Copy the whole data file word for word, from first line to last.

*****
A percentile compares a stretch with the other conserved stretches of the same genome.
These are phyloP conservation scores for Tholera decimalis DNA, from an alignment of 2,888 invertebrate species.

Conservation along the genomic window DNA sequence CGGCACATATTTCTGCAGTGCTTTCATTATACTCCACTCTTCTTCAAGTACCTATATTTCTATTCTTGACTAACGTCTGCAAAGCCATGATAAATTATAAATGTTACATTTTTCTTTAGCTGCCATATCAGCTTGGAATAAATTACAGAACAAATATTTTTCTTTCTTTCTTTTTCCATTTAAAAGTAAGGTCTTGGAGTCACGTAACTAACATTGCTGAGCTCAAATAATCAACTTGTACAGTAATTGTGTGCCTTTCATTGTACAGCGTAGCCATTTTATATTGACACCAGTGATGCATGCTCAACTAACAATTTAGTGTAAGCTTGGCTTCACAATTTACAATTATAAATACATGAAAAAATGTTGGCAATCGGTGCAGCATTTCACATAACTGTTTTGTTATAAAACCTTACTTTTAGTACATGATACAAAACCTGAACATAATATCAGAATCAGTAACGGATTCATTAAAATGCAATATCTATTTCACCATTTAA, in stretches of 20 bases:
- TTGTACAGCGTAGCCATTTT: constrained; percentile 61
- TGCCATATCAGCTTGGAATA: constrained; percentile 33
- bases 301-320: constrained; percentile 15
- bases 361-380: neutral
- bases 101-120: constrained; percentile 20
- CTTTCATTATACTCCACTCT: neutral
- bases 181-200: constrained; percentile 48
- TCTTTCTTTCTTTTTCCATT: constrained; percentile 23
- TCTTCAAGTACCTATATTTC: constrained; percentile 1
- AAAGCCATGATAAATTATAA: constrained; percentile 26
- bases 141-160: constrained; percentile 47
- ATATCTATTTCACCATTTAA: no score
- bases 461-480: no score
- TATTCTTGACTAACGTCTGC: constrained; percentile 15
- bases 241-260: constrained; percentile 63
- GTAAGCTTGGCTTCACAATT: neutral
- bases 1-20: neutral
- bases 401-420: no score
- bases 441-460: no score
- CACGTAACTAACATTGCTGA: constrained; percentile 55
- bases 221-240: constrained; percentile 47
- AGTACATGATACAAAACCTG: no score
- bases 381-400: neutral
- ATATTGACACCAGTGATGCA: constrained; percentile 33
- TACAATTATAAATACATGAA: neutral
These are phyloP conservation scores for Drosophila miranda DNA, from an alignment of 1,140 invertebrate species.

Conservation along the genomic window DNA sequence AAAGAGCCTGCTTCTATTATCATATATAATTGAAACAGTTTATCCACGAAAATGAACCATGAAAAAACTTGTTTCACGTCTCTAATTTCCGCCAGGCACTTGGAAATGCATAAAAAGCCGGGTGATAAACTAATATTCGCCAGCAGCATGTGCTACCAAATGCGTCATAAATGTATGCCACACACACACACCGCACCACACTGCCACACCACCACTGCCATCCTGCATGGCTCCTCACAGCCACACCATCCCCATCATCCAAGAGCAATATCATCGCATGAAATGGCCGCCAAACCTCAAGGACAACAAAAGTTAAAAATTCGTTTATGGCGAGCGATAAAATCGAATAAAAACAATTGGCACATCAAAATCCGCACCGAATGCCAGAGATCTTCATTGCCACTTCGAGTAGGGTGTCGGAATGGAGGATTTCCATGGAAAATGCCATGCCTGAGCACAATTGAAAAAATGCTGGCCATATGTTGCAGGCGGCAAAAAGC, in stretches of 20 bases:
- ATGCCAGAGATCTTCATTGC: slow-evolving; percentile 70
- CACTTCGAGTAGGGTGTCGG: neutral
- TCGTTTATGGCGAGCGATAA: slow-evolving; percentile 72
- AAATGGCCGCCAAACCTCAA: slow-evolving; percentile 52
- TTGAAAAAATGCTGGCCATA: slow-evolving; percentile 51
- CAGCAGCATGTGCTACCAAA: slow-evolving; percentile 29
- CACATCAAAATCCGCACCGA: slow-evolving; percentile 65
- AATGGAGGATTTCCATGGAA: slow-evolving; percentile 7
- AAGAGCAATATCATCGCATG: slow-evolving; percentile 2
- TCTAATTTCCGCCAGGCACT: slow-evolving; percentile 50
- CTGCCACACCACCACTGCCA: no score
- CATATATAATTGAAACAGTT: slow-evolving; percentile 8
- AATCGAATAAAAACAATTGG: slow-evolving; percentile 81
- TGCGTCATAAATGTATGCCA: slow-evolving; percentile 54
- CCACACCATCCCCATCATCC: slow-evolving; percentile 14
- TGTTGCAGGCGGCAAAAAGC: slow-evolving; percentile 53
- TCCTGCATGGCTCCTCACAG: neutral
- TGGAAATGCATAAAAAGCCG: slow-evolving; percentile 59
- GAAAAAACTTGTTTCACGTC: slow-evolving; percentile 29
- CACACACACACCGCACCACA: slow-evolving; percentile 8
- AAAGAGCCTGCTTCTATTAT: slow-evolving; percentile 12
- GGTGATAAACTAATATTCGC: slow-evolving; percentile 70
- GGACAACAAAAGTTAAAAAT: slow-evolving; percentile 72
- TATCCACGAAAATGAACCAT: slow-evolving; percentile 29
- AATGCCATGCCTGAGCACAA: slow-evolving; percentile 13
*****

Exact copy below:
A percentile compares a stretch with the other conserved stretches of the same genome.
These are phyloP conservation scores for Tholera decimalis DNA, from an alignment of 2,888 invertebrate species.

Conservation along the genomic window DNA sequence CGGCACATATTTCTGCAGTGCTTTCATTATACTCCACTCTTCTTCAAGTACCTATATTTCTATTCTTGACTAACGTCTGCAAAGCCATGATAAATTATAAATGTTACATTTTTCTTTAGCTGCCATATCAGCTTGGAATAAATTACAGAACAAATATTTTTCTTTCTTTCTTTTTCCATTTAAAAGTAAGGTCTTGGAGTCACGTAACTAACATTGCTGAGCTCAAATAATCAACTTGTACAGTAATTGTGTGCCTTTCATTGTACAGCGTAGCCATTTTATATTGACACCAGTGATGCATGCTCAACTAACAATTTAGTGTAAGCTTGGCTTCACAATTTACAATTATAAATACATGAAAAAATGTTGGCAATCGGTGCAGCATTTCACATAACTGTTTTGTTATAAAACCTTACTTTTAGTACATGATACAAAACCTGAACATAATATCAGAATCAGTAACGGATTCATTAAAATGCAATATCTATTTCACCATTTAA, in stretches of 20 bases:
- TTGTACAGCGTAGCCATTTT: constrained; percentile 61
- TGCCATATCAGCTTGGAATA: constrained; percentile 33
- bases 301-320: constrained; percentile 15
- bases 361-380: neutral
- bases 101-120: constrained; percentile 20
- CTTTCATTATACTCCACTCT: neutral
- bases 181-200: constrained; percentile 48
- TCTTTCTTTCTTTTTCCATT: constrained; percentile 23
- TCTTCAAGTACCTATATTTC: constrained; percentile 1
- AAAGCCATGATAAATTATAA: constrained; percentile 26
- bases 141-160: constrained; percentile 47
- ATATCTATTTCACCATTTAA: no score
- bases 461-480: no score
- TATTCTTGACTAACGTCTGC: constrained; percentile 15
- bases 241-260: constrained; percentile 63
- GTAAGCTTGGCTTCACAATT: neutral
- bases 1-20: neutral
- bases 401-420: no score
- bases 441-460: no score
- CACGTAACTAACATTGCTGA: constrained; percentile 55
- bases 221-240: constrained; percentile 47
- AGTACATGATACAAAACCTG: no score
- bases 381-400: neutral
- ATATTGACACCAGTGATGCA: constrained; percentile 33
- TACAATTATAAATACATGAA: neutral
These are phyloP conservation scores for Drosophila miranda DNA, from an alignment of 1,140 invertebrate species.

Conservation along the genomic window DNA sequence AAAGAGCCTGCTTCTATTATCATATATAATTGAAACAGTTTATCCACGAAAATGAACCATGAAAAAACTTGTTTCACGTCTCTAATTTCCGCCAGGCACTTGGAAATGCATAAAAAGCCGGGTGATAAACTAATATTCGCCAGCAGCATGTGCTACCAAATGCGTCATAAATGTATGCCACACACACACACCGCACCACACTGCCACACCACCACTGCCATCCTGCATGGCTCCTCACAGCCACACCATCCCCATCATCCAAGAGCAATATCATCGCATGAAATGGCCGCCAAACCTCAAGGACAACAAAAGTTAAAAATTCGTTTATGGCGAGCGATAAAATCGAATAAAAACAATTGGCACATCAAAATCCGCACCGAATGCCAGAGATCTTCATTGCCACTTCGAGTAGGGTGTCGGAATGGAGGATTTCCATGGAAAATGCCATGCCTGAGCACAATTGAAAAAATGCTGGCCATATGTTGCAGGCGGCAAAAAGC, in stretches of 20 bases:
- ATGCCAGAGATCTTCATTGC: slow-evolving; percentile 70
- CACTTCGAGTAGGGTGTCGG: neutral
- TCGTTTATGGCGAGCGATAA: slow-evolving; percentile 72
- AAATGGCCGCCAAACCTCAA: slow-evolving; percentile 52
- TTGAAAAAATGCTGGCCATA: slow-evolving; percentile 51
- CAGCAGCATGTGCTACCAAA: slow-evolving; percentile 29
- CACATCAAAATCCGCACCGA: slow-evolving; percentile 65
- AATGGAGGATTTCCATGGAA: slow-evolving; percentile 7
- AAGAGCAATATCATCGCATG: slow-evolving; percentile 2
- TCTAATTTCCGCCAGGCACT: slow-evolving; percentile 50
- CTGCCACACCACCACTGCCA: no score
- CATATATAATTGAAACAGTT: slow-evolving; percentile 8
- AATCGAATAAAAACAATTGG: slow-evolving; percentile 81
- TGCGTCATAAATGTATGCCA: slow-evolving; percentile 54
- CCACACCATCCCCATCATCC: slow-evolving; percentile 14
- TGTTGCAGGCGGCAAAAAGC: slow-evolving; percentile 53
- TCCTGCATGGCTCCTCACAG: neutral
- TGGAAATGCATAAAAAGCCG: slow-evolving; percentile 59
- GAAAAAACTTGTTTCACGTC: slow-evolving; percentile 29
- CACACACACACCGCACCACA: slow-evolving; percentile 8
- AAAGAGCCTGCTTCTATTAT: slow-evolving; percentile 12
- GGTGATAAACTAATATTCGC: slow-evolving; percentile 70
- GGACAACAAAAGTTAAAAAT: slow-evolving; percentile 72
- TATCCACGAAAATGAACCAT: slow-evolving; percentile 29
- AATGCCATGCCTGAGCACAA: slow-evolving; percentile 13